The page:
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Viral quasispecies

Source: PubMed

Esteban Domingo Celia Perales

Free PMC article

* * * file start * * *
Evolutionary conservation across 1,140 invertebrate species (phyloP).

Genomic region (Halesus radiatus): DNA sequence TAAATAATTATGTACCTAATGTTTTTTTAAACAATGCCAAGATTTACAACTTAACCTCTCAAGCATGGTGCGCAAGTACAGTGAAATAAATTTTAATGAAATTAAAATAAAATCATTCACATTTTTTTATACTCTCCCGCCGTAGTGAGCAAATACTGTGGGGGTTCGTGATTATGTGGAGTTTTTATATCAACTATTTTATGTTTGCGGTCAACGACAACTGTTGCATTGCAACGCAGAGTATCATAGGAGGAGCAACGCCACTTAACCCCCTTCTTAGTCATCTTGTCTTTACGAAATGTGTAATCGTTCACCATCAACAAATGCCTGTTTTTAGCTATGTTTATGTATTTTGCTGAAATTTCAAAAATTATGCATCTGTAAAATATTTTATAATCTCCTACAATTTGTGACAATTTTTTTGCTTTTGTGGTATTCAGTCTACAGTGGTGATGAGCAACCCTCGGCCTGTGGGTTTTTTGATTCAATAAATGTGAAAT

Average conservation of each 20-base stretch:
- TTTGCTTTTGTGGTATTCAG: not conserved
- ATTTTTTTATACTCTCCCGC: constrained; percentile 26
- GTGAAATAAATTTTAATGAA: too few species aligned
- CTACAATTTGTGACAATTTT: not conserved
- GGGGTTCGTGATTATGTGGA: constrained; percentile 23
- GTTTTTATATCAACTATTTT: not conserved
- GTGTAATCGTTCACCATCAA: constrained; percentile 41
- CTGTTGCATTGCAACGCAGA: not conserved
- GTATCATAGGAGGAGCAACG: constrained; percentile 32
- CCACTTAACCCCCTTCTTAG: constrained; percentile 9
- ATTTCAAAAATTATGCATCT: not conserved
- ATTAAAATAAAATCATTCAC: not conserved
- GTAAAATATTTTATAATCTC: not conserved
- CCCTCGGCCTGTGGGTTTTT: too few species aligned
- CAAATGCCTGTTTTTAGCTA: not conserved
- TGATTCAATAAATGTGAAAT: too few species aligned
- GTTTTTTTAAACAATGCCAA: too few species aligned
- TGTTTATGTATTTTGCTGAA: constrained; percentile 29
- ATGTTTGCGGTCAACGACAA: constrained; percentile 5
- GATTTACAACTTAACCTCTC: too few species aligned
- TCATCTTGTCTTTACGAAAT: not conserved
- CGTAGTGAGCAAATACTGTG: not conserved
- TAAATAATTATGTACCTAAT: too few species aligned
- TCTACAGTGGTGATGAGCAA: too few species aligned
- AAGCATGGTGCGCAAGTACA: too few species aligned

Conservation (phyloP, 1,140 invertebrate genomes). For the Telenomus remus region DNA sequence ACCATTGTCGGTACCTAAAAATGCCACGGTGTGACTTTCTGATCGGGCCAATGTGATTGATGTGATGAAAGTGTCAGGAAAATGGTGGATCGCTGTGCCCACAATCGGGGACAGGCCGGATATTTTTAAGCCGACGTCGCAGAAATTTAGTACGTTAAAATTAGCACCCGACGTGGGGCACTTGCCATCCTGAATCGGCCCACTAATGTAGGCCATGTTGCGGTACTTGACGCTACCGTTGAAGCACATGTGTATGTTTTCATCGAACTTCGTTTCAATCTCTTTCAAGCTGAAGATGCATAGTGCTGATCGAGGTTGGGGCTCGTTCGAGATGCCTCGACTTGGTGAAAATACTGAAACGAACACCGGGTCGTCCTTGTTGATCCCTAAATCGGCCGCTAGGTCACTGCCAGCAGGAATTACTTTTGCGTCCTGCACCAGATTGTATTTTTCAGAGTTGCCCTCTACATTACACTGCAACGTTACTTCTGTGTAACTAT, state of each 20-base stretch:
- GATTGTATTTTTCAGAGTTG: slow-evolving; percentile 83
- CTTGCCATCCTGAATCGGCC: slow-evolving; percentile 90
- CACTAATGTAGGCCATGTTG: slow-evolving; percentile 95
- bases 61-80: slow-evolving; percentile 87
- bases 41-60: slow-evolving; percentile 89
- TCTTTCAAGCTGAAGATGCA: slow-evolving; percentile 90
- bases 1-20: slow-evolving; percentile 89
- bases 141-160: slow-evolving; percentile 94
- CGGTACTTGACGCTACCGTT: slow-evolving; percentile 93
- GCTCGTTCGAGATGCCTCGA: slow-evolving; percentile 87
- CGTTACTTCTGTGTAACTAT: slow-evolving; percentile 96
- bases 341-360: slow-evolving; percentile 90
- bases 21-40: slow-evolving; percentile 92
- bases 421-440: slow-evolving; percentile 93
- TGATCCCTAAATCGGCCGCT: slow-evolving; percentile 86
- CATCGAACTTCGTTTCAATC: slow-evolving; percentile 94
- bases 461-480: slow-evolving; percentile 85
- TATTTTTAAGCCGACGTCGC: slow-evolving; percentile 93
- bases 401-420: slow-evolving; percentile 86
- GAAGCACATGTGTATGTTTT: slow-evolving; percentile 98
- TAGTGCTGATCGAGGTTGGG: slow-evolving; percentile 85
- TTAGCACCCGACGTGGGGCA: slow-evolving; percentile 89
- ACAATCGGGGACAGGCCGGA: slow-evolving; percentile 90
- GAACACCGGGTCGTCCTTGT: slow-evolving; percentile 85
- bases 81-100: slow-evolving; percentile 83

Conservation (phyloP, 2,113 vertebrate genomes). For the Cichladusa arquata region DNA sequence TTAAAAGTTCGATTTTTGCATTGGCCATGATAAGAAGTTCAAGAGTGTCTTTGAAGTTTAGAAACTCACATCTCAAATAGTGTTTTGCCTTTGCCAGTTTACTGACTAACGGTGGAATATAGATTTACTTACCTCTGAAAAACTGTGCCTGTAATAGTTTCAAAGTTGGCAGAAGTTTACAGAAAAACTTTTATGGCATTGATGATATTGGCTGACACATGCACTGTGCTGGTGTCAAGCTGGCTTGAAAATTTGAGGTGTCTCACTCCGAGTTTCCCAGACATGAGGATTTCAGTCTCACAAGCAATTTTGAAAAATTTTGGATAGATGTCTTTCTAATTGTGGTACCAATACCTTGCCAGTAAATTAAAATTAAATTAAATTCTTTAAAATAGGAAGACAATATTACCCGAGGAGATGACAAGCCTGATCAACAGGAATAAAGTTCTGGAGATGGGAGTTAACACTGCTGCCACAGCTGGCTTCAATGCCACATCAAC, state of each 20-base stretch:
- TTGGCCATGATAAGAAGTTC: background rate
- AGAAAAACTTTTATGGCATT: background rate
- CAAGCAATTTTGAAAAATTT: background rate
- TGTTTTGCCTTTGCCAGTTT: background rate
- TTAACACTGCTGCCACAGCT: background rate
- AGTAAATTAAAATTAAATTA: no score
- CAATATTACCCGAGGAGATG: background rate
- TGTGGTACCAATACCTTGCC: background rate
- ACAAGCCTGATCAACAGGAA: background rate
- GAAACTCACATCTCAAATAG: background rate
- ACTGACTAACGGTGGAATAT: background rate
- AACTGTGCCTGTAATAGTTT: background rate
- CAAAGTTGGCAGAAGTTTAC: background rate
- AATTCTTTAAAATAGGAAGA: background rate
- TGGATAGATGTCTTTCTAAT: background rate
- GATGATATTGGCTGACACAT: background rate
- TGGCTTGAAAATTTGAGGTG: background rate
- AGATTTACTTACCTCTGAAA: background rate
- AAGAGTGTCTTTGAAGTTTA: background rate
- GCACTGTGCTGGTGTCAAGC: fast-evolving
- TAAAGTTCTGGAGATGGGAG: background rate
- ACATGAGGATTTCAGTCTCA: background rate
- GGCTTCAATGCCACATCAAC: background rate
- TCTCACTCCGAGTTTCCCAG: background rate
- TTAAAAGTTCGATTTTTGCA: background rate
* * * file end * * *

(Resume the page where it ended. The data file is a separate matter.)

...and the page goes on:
Viral quasispecies refers to a population structure that consists of extremely large numbers of variant genomes, termed mutant spectra, mutant swarms or mutant clouds. Fueled by high mutation rates, mutants arise continually, and they change in relative frequency as viral replication proceeds. The term quasispecies was adopted from a theory of the origin of life in which primitive replicons) consisted of mutant distributions, as found experimentally with present day RNA viruses. The theory provided a new definition of wild type, and a conceptual framework for the interpretation of the adaptive potential of RNA viruses that contrasted with classical studies based on consensus sequences. Standard clonal analyses and deep sequencing methodologies have confirmed the presence of myriads of mutant genomes in viral populations, and their participation in adaptive processes. The quasispecies concept applies to any biological entity, but its impact is more evident when the genome size is limited and the mutation rate is high. This is the case of the RNA viruses, ubiquitous in our biosphere, and that comprise many important pathogens. In virology, quasispecies are defined as complex distributions of closely related variant genomes subjected to genetic variation, competition and selection, and that may act as a unit of selection. Despite being an integral part of their replication, high mutation rates have an upper limit compatible with inheritable information. Crossing such a limit leads to RNA virus extinction, a transition that is the basis of an antiviral design termed lethal mutagenesis.

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